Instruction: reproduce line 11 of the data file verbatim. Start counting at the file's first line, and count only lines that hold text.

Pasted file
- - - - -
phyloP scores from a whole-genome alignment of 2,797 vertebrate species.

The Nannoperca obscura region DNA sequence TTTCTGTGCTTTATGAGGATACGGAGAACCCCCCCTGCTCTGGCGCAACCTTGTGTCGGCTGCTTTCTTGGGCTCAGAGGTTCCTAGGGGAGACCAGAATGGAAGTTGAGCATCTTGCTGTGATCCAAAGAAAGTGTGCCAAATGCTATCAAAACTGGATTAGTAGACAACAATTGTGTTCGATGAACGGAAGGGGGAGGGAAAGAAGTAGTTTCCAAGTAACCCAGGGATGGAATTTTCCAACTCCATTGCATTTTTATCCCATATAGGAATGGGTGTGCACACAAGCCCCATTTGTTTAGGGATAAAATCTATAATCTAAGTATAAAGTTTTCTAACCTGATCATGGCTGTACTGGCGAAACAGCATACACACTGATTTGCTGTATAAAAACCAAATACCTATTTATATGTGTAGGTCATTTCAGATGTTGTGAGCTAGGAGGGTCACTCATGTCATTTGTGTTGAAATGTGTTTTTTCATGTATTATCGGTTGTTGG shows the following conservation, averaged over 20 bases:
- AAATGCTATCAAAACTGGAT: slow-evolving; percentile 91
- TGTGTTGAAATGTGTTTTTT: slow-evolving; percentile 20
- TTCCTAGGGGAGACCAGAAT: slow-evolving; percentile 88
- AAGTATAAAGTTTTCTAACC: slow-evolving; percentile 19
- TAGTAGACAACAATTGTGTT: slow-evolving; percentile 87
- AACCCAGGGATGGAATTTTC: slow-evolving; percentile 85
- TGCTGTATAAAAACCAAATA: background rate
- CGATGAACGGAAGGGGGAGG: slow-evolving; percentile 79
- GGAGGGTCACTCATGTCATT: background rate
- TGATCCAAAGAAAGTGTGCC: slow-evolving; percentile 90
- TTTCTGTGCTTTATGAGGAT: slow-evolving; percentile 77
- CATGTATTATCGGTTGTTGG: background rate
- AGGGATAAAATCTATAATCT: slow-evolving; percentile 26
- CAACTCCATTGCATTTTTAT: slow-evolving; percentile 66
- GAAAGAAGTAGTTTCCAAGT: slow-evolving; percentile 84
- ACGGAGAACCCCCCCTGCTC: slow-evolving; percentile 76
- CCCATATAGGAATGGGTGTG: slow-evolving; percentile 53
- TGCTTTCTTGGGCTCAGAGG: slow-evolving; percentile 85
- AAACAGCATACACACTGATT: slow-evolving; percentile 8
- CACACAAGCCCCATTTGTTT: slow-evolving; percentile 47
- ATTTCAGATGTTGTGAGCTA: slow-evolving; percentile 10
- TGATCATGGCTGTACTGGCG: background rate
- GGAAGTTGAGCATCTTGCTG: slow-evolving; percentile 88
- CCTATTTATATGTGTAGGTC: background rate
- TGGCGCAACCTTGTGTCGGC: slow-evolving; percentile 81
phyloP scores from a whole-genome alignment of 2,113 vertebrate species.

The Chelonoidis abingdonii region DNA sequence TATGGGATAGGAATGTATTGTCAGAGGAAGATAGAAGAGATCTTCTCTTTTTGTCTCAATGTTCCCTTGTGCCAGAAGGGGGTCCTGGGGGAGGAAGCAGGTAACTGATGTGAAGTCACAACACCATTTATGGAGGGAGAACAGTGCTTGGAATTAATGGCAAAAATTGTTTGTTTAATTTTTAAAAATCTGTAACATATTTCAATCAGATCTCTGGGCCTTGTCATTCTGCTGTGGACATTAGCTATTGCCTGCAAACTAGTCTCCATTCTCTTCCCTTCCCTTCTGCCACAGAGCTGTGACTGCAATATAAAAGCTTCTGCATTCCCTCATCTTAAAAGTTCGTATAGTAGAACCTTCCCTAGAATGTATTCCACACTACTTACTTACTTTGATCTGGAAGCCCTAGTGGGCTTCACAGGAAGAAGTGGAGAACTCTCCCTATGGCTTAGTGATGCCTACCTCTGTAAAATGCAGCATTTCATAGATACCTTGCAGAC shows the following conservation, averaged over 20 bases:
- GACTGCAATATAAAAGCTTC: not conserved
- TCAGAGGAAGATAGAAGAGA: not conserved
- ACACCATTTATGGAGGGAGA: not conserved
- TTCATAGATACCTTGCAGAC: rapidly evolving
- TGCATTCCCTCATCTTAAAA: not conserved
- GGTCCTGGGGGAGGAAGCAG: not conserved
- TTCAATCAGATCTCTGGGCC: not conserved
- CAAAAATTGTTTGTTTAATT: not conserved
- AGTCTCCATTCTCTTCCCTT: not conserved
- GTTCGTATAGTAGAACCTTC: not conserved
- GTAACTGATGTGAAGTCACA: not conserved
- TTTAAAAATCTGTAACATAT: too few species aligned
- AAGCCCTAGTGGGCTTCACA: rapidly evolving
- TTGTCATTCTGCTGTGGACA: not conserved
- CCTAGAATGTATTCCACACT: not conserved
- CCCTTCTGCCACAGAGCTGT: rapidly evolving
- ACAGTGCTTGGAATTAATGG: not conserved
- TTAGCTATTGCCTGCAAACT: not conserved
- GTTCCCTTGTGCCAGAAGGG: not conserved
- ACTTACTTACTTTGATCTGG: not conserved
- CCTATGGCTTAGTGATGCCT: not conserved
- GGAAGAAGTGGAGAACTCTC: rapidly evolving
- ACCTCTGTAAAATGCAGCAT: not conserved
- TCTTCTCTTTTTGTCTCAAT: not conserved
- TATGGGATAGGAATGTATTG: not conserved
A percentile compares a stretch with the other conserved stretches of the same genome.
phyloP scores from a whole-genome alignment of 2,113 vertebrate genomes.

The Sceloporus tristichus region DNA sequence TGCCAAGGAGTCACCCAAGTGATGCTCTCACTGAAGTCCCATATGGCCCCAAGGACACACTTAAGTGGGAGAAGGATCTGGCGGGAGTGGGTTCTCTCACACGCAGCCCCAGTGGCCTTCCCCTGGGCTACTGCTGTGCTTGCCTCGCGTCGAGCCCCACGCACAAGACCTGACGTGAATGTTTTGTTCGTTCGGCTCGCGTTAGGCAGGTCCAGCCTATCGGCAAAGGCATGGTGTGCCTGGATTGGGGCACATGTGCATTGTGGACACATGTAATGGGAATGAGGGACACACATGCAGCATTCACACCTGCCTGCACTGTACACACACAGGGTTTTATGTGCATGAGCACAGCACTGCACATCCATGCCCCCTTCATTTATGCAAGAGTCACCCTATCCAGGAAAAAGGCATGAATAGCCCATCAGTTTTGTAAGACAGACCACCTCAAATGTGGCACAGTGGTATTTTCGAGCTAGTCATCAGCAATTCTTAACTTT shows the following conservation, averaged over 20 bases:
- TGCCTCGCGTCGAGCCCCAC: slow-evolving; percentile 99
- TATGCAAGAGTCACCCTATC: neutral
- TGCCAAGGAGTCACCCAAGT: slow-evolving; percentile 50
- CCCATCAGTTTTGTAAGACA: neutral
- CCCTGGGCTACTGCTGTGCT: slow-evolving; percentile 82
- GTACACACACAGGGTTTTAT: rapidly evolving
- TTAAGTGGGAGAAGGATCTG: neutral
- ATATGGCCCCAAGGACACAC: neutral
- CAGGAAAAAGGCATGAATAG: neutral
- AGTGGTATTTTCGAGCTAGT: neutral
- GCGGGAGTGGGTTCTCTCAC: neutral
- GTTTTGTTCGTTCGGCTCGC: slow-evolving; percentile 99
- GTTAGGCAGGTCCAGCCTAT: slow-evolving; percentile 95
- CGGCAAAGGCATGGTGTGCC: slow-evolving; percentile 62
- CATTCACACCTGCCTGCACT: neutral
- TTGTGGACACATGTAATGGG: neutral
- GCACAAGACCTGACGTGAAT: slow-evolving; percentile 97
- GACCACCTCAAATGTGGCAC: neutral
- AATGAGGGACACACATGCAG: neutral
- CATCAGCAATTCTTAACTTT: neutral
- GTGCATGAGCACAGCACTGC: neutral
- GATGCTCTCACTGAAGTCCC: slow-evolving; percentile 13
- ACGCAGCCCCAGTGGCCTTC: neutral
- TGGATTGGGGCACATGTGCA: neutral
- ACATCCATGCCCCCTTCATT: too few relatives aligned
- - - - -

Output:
- GGAGGGTCACTCATGTCATT: background rate